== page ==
Whatever doesn’t kill you…
Makes you really, really tired, man!!
That’s the wisdom that I dredged out of an exhausting, soul numbing photo assignment this weekend in San Antonio. Nothing like a grueling 18+ hour day to turn that frown upside down!
Week three of four weeks on the road. This past weekend found me in San Antonio, Texas!
San Antonio is what I call a little big city, definitely not a cow town but not a metropolis. It feels very Western and very Texas. It is a city that is very proud of its Spanish heritage and its place in Texas lore (see “Alamo”).
My first stop was about twenty minutes outside of city limits in a town called Adkins. Down a dark road in the middle of nowhere lies the barbeque oasis known as Texas Pride.
Now, Texas Pride is not quite a barbeque restaurant – it’s more like a barbeque compound. The place is frickin’ enormous. There’s a few indoor eating areas, a huge area in the back with a bar, a field of picnic tables and a stage. There’s also a play area for the rugrats and a kind of cowboy ambassador roaming around the front of the place on a horse. It was a great vibe on a Friday night, with the crowd keeping warm standing next to open fires knockin’ back Shiner bocks watching the Rangers in the World Series. As I was walking in they were playing “Luckenbach, Texas” which really made my night. Needless to say, I ate way too much BBQ but still managed to finish my entire portion of pecan cobbler which was just….. Wow.
Onto Bill Miller BBQ, a San Antonio chain which is far less the scene but really tasty just the same. You can find them all over San Antonio and I have to say I really enjoyed the freshness of the food and the whole experience. Very much a family oriented, easy, fast and inexpensive meal. AWESOME hash browns. I know, you say, hash browns? But man, these tasted the way they should taste!! Crunchy exterior, onions, yeah baby!! No booze but some good sweet tea.
On a Mission
The Spanish built six missions in the area that became the city of San Antonio. The most famous is the San Antonio de Valero, colloquially known as the Alamo, which is located right smack in downtown. The other four extant Missions can be found in the San Antonio Missions National Park. These missions provide an important window into not only San Antonio heritage but life in the 17th and 18th centuries and how Spanish colonialism changed things in the West forever for the Indians, Mestizos and all those who arrived later.
Mission San Jose
The missions were not only churches but fortified compounds where commerce, farming, education and vocational training took place. The Spanish endeavored to not only bring faith to the Indians but taught them how to build and expanded their diet beyond corn and meat to raising different crops and grinding flour. I encountered the oldest mill in Texas on the site of the San Jose Mission:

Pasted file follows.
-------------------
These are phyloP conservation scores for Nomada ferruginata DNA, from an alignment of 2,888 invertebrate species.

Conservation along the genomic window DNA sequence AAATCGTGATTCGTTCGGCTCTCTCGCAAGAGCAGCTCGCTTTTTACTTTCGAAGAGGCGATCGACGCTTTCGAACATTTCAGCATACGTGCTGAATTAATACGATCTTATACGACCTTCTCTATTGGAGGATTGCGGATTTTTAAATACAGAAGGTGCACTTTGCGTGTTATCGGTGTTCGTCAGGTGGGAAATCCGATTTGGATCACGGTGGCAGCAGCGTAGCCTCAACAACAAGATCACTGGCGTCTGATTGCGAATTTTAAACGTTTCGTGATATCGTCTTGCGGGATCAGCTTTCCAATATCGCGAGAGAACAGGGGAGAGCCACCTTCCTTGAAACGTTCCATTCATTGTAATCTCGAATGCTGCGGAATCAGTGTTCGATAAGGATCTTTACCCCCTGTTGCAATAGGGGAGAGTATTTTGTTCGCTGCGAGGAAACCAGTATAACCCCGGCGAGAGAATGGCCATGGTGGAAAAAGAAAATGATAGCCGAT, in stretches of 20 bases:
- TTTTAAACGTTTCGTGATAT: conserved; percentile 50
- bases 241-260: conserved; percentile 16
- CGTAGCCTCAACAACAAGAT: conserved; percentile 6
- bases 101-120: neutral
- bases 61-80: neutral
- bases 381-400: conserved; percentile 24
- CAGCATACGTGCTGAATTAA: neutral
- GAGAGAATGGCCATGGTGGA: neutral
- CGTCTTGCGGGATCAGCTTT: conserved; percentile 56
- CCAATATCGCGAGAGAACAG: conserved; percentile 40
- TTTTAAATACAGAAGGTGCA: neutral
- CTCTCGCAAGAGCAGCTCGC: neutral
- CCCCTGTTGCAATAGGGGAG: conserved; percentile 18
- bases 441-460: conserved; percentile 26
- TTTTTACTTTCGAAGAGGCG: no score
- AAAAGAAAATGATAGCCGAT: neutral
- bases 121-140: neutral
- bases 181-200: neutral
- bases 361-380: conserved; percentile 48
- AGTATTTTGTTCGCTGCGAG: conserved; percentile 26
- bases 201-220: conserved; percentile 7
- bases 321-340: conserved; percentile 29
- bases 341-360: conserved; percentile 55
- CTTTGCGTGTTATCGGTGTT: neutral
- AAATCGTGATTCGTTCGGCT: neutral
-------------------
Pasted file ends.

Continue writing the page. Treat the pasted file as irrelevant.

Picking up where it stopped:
The San Jose Mission was the most ambitious mission built by the Franciscans in the area and became the model for the rest. I took the below picture at the entrance to the mission. With the exception of the speakers on the wall, this could have been in 1720. Although back then I’m sure it still had that new mission smell!
There was a mass going on in the church as I was walking around. It’s amazing that it’s been continually in use since 1720. I just can’t imagine something being built today being around and in use 300 years from now.
I loved the hands on the saint in this statue; there is no plaque and although it’s the San Jose Mission, the fact that he has animals around him and that the mission was built by Franciscans leads me to believe that this is Saint Francis.
Mission San Juan Capistrano
Onto Mission San Juan, perhaps the mission that needs the most renovation out of the ones that I saw. And, in fact, it was being renovated.
I saw this cross in a pile of cactus in the courtyard of the mission and just loved it. It felt like something straight out of a Sergio Leone movie.
Espada had a really sweet ambience to it. It possesses a very checkered history. It has survived famine, pestilence, battles, fires and more during its time. Planned expansions fell through. But what remains is beautiful.
There was a mass, in Spanish, happening here as well when I visited.
Time constraints unfortunately prevented my visiting Mission Concepcion, the River Walk, and of course, (Remember) the Alamo.
Next up: Phoenix, Arizona!!